There is more. All complaints against the police force, not only involving venality and corruption but unlawful conduct are investigated by the police themselves. In other words, the accused is the investigator and the judge. That such a state of affairs is a virtual negation of rule of law itself is best illustrated by the open lament of a former prime minister of the nation, no less. ‘Whenever I receive a complaint against a police officer, it eventually lands up on his desk.’ Further comment would be superfluous.

That such a “system” is working against the hapless average man is a matter of daily experience. What is worse is that the  society at large is paying a heavy price for it. Take the example of the recent serial blasts in the nation, mostly in prominent metros. It is no coincidence that the blasts, in which hundreds perished and thousands were maimed took place in cities under the ‘police commissioner’ system-- Bombay, Delhi, Ahmedabad, Surat, Hyderabad, and Bangalore.

Apologists for the police, mainly some retired policemen and policewomen have an endless litany of alibis, largely self-serving. Lack of sufficient manpower, inadequate training, political “interference”, under-equipped et al. The irony is too stark to be missed. They are working overtime to bring about “police reforms”. To the extent that some of them have even misled the Supreme Court in a case filed against the government-- Prakash Singh versus the State.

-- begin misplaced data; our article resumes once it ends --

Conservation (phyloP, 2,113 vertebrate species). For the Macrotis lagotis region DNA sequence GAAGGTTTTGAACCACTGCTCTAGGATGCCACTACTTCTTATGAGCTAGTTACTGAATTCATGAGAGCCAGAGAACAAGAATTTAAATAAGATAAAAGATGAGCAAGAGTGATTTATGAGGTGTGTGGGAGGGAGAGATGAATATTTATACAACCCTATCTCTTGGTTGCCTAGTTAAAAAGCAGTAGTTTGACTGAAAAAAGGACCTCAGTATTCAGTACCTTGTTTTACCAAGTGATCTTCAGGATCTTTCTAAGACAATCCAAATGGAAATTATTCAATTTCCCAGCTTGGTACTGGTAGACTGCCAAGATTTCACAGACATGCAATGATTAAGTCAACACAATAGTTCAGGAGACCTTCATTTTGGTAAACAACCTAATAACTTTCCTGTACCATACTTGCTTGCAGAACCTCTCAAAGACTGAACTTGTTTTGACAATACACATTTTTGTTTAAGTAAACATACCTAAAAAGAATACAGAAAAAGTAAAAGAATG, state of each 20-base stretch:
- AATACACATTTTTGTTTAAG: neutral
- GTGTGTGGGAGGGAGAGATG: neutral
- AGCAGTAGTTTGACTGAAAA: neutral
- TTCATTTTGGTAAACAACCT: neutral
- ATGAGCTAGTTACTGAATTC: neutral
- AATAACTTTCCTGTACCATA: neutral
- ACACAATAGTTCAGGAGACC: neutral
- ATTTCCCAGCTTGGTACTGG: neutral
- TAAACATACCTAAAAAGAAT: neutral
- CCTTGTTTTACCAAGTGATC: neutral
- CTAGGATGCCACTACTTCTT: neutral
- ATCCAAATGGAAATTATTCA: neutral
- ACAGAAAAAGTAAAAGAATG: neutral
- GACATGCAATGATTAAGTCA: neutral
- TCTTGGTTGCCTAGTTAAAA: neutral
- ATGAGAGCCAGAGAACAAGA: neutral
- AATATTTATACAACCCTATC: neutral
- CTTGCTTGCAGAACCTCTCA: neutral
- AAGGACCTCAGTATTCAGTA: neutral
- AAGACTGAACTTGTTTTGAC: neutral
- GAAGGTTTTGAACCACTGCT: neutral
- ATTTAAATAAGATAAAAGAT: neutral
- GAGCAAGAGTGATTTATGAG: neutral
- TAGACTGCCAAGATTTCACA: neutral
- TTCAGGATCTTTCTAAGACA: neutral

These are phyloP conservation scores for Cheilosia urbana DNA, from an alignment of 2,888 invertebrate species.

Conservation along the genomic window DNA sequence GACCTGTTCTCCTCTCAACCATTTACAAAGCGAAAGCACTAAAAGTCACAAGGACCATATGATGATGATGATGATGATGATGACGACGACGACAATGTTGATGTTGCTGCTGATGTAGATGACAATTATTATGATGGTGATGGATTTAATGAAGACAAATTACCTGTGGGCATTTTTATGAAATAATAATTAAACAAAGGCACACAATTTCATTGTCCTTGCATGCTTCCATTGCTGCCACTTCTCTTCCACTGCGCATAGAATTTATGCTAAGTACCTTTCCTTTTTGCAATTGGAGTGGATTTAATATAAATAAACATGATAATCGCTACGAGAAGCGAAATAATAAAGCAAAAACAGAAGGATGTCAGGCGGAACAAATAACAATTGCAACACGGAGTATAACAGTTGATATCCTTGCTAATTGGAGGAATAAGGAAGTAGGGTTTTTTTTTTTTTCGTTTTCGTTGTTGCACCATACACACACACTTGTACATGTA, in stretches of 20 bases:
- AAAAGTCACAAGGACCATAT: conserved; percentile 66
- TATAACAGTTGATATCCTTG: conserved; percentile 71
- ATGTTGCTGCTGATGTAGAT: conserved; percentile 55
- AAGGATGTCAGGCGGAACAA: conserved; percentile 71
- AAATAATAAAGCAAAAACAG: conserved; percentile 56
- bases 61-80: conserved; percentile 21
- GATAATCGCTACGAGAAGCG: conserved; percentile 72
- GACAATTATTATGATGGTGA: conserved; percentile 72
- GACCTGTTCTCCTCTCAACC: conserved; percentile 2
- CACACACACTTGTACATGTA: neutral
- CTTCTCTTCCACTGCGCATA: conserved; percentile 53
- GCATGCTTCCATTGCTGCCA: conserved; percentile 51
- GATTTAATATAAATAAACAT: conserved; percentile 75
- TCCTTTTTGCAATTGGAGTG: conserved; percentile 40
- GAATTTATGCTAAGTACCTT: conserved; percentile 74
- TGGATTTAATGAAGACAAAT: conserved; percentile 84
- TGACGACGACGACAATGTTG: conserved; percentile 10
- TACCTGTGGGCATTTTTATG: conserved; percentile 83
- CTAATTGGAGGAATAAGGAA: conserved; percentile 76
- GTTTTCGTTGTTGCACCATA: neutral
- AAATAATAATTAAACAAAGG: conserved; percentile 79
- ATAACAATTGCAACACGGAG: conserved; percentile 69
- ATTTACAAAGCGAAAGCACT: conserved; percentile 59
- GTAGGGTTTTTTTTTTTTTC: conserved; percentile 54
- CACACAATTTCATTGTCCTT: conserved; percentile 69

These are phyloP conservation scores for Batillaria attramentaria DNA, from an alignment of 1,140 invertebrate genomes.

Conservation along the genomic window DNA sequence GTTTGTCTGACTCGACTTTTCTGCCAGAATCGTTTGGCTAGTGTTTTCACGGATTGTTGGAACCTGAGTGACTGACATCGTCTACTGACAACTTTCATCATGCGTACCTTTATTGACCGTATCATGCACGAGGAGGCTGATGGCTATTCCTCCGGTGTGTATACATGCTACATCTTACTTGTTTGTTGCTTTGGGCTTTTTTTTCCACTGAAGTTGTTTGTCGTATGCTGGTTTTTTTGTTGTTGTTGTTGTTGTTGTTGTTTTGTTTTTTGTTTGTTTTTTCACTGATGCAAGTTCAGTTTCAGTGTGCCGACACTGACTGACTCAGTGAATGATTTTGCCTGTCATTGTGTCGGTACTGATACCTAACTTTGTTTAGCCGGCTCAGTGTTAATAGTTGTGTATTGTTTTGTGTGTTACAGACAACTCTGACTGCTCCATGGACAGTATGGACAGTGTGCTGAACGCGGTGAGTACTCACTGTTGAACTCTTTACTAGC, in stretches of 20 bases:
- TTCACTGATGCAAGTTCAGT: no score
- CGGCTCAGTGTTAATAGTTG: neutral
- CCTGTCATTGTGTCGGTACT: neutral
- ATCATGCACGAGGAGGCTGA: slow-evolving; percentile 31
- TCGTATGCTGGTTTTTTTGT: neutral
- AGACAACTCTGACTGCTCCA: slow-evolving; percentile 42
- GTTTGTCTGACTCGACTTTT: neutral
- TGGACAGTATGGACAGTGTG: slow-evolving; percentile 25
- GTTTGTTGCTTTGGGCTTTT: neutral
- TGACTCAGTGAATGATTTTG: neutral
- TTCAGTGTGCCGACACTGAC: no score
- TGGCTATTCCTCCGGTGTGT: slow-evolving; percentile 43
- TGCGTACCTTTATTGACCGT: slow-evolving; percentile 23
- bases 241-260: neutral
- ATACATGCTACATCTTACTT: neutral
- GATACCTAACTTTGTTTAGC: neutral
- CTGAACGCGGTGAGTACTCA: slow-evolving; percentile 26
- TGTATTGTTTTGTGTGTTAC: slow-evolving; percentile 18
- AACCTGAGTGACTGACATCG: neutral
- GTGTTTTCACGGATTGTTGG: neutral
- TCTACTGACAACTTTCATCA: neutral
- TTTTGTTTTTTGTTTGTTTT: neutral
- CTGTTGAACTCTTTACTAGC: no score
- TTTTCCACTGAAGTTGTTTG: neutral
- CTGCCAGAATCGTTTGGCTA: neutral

Take the case of the “crime capital” itself. International norms prescribe 200-plus policemen for a lack of population. Delhi has several times that number. Wherever the ‘police commissioner’ system is in vogue in Europe, investigation is done under the supervision of magistrates. But in the nation’s capital the police have succeeded in overthrowing all magisterial supervision. As the force does not report to the elected government of Delhi either, it is virtually without any accountability – a parallel government.

The crime situation in Delhi itself is a microcosm of the malaise afflicting the national polity. As investigation is unsupervised, it is often shoddy and frequently doctored. The Delhi High Court recently directed the prosecution of several police officers for mala fide prosecution of some innocent citizens for 12 long years. Reportedly, the police department’s own internal inquiry had found the accused falsely implicated by a senior officer. And yet, the latter had been posted as head of a most sensitive police station.

And now reported by a senior officer of the Intelligence Bureau is the mother of all revelations. Senior sleuths of the supposedly premier investigating agency of the nation, the CBI, were frequently visiting Geneva to enquire into the irregularities in the import of crucial hardware for defence forces. The matter had rocked Parliament. And the nation’s attention was riveted on it. The CBI investigators were spotted wining and dining with the accused in Geneva!

The demand is frequently echoed by some senior police officers that unless draconian laws are enacted, crime cannot be controlled. It has been effectively refuted by a profound observation of a former Chief Justice of India: “It is never the severity of punishment but it’s certainty that deters crime”.—INFA

(Copyright, India News and Feature Alliance)